Even if appellant's interview statements were erroneously admitted, he has failed to demonstrate prejudice entitling him to a new trial. Cf. King, 513 N.W.2d at 248 (court need not decide whether statement violated suspect's rights because any possible error was harmless beyond reasonable doubt). The statements themselves were harmless: in response to the deputy's questioning, appellant repeatedly denied having been in an accident and claimed he had "parked" his motorcycle. Appellant did not confess or otherwise incriminate himself by admitting that he had been driving the motorcycle at the time of the accident. And although appellant insists that the prosecutor misused the statements in his closing argument, that fact alone would not render the audiotaped interview inadmissible or prejudicial.


Appellant argues that he is entitled to a new trial because statements made by the prosecutor during closing argument improperly shifted the burden of proof to him and penalized him for exercising his constitutional right to remain silent. In particular, the prosecutor stated that appellant had offered "[n]othing else, no other explanation of what happened but that he gave his keys to someone else, nameless and faceless." The prosecutor also noted that when interviewed by the deputy in the emergency room, appellant did not claim anyone else was driving, but merely denied being in the accident and stated that he had parked the motorcycle.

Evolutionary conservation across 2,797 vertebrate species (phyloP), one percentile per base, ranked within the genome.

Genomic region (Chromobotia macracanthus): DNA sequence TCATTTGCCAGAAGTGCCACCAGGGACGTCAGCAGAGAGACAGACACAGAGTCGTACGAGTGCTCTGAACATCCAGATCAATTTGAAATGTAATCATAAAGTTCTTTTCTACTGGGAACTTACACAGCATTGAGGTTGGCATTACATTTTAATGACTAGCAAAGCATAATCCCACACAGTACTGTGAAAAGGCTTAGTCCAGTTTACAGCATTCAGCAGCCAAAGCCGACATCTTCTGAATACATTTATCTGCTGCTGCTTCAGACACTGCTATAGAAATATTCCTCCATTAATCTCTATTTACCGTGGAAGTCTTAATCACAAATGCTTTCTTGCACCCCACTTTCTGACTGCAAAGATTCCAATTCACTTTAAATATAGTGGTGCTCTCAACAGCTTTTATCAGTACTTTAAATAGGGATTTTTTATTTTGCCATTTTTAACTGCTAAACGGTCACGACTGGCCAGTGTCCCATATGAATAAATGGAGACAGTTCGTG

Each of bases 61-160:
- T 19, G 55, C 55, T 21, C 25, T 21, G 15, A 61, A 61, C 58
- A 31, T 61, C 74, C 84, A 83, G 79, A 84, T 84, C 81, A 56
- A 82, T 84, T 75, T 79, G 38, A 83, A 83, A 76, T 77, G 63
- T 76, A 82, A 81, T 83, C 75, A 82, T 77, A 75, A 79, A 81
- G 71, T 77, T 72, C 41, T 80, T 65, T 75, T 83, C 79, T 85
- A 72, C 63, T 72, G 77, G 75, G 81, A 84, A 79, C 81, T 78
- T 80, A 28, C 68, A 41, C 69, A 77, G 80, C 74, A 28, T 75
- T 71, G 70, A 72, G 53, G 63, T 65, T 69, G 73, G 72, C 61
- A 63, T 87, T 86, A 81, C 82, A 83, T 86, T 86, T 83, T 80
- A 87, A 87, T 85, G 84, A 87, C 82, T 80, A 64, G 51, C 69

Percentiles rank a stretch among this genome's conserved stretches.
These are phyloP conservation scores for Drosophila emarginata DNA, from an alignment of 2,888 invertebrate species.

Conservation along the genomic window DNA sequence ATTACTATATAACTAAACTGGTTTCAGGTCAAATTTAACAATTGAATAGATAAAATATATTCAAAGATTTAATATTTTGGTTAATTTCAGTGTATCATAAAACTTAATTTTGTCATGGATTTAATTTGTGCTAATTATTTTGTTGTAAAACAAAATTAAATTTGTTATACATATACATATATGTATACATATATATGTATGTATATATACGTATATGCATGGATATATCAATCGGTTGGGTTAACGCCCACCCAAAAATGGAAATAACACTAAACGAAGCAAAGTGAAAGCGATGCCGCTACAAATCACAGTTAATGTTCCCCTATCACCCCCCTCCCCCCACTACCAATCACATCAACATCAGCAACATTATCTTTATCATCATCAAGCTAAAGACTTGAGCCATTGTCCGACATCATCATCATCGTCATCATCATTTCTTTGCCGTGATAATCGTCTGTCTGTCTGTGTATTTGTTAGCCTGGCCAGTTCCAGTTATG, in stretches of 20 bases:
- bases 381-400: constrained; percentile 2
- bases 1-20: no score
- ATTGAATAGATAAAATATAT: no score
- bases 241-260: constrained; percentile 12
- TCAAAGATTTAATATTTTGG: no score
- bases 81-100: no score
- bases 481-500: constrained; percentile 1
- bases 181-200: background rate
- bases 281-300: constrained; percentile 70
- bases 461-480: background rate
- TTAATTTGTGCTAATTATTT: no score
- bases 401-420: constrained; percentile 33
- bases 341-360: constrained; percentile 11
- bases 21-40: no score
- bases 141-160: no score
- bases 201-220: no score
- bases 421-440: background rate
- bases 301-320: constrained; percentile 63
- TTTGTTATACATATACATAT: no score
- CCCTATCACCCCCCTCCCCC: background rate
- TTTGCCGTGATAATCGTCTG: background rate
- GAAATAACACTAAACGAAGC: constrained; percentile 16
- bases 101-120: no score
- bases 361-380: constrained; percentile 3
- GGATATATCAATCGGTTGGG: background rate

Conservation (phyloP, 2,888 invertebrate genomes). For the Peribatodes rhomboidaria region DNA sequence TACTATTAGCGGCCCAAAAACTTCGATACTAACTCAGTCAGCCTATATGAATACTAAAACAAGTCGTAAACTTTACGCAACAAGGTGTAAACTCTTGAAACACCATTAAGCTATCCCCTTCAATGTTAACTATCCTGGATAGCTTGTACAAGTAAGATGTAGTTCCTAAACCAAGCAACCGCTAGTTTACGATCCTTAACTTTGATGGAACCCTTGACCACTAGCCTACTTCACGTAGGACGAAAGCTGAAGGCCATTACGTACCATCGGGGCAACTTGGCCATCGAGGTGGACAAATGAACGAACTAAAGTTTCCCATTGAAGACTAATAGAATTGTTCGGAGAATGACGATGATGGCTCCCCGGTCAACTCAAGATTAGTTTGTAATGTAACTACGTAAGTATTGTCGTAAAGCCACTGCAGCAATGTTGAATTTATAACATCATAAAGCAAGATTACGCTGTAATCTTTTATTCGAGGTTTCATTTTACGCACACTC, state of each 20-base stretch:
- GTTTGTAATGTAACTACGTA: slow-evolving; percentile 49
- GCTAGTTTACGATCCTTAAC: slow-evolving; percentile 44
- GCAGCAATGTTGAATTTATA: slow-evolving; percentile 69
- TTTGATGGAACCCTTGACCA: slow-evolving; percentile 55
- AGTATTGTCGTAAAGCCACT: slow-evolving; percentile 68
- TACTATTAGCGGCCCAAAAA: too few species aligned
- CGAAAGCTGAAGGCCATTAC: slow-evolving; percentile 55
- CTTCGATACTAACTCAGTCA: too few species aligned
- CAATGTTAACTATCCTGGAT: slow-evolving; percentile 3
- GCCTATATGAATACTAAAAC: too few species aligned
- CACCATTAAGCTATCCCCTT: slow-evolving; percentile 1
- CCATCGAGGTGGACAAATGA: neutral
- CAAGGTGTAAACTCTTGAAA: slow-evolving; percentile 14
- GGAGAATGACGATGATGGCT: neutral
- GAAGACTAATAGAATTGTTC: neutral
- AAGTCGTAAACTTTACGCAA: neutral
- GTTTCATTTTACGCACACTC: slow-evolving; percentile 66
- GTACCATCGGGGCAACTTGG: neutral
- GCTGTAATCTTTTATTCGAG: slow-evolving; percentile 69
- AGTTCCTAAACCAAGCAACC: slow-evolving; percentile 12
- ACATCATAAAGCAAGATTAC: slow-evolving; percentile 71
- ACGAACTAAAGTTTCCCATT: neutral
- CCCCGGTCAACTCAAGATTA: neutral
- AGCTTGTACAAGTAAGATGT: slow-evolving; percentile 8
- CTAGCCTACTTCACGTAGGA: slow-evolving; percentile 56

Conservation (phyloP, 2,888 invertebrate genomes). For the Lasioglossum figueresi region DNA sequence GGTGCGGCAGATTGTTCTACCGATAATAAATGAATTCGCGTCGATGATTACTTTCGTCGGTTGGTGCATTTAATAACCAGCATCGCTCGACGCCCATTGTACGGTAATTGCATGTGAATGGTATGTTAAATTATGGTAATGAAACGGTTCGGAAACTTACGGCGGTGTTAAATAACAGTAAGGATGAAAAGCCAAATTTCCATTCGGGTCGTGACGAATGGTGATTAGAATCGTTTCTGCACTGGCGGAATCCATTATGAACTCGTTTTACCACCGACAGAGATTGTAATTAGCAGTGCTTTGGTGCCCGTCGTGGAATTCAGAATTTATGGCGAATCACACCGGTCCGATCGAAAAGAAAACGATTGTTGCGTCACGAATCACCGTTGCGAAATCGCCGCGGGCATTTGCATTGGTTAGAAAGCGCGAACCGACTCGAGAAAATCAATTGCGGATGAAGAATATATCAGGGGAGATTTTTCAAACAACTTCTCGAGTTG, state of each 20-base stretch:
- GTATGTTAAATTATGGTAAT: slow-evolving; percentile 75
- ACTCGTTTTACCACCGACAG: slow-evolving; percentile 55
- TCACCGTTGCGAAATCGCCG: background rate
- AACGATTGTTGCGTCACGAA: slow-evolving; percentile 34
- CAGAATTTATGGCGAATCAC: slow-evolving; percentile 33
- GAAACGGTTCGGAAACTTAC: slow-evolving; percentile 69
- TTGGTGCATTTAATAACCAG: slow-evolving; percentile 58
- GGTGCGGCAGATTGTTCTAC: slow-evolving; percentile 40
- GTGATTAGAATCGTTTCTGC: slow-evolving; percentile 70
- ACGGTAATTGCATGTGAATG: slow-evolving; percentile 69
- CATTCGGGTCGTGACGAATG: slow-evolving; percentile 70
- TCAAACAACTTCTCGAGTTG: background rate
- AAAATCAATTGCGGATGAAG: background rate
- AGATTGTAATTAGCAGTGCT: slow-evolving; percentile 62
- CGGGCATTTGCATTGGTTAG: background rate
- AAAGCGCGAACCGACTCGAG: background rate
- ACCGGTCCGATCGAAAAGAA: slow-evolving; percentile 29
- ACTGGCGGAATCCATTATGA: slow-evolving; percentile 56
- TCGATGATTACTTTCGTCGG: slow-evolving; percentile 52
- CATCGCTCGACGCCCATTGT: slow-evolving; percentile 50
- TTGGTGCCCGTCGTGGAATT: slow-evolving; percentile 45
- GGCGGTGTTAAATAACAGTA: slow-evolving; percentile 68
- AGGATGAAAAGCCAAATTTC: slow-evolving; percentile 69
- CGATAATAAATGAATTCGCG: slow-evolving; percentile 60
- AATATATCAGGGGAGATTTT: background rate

A prosecutor may not comment on a defendant's failure to call a witness who supposedly could have helped establish his defense, because such conduct may improperly suggest to a jury that the defendant has a duty to produce witnesses or bears the burden of proof. See State v. Tungland, 281 N.W.2d 646, 651 (Minn. 1979). Also, a prosecutor may not comment on a defendant's failure to tell an arresting officer or other persons the version of events to which the defendant testifies at trial, because such comment is fundamentally unfair and violates due process. See State v. Billups, 264 N.W.2d 137, 138-39 (Minn. 1979).

In this case, the prosecutor did not directly comment on appellant's failure to testify or state that appellant had the burden of proof. See Tungland, 281 N.W.2d at 651. Rather, the prosecutor questioned appellant's credibility by characterizing his version of the events as implausible.

Even if the prosecutor's comments were improper, appellant is not entitled to a new trial. By failing to object and seek cautionary instructions, a defendant generally waives his right to raise an issue on appeal. See State v. Parker, 353 N.W.2d 122, 127 (Minn. 1984). Failure to object weighs against reversal where the defendant's claim of prosecutorial misconduct involves only the closing argument. See State v. Stewart, 514 N.W.2d 559, 564 (Minn. 1994). This court may reverse a conviction, however, if the prosecutor's comments are unduly prejudicial. See Parker, 353 N.W.2d at 127-28. After reviewing the comments made here, we conclude that any misconduct on the part of the prosecutor was not so serious and prejudicial that appellant's right to a fair trial was denied. See State v. Smith, 541 N.W.2d 584, 588 (Minn. 1996).

We therefore affirm appellant's conviction.


[ ]*Retired judge of the district court, serving as judge of the Minnesota Court of Appeals by appointment pursuant to Minn. Const. art. VI, § 10.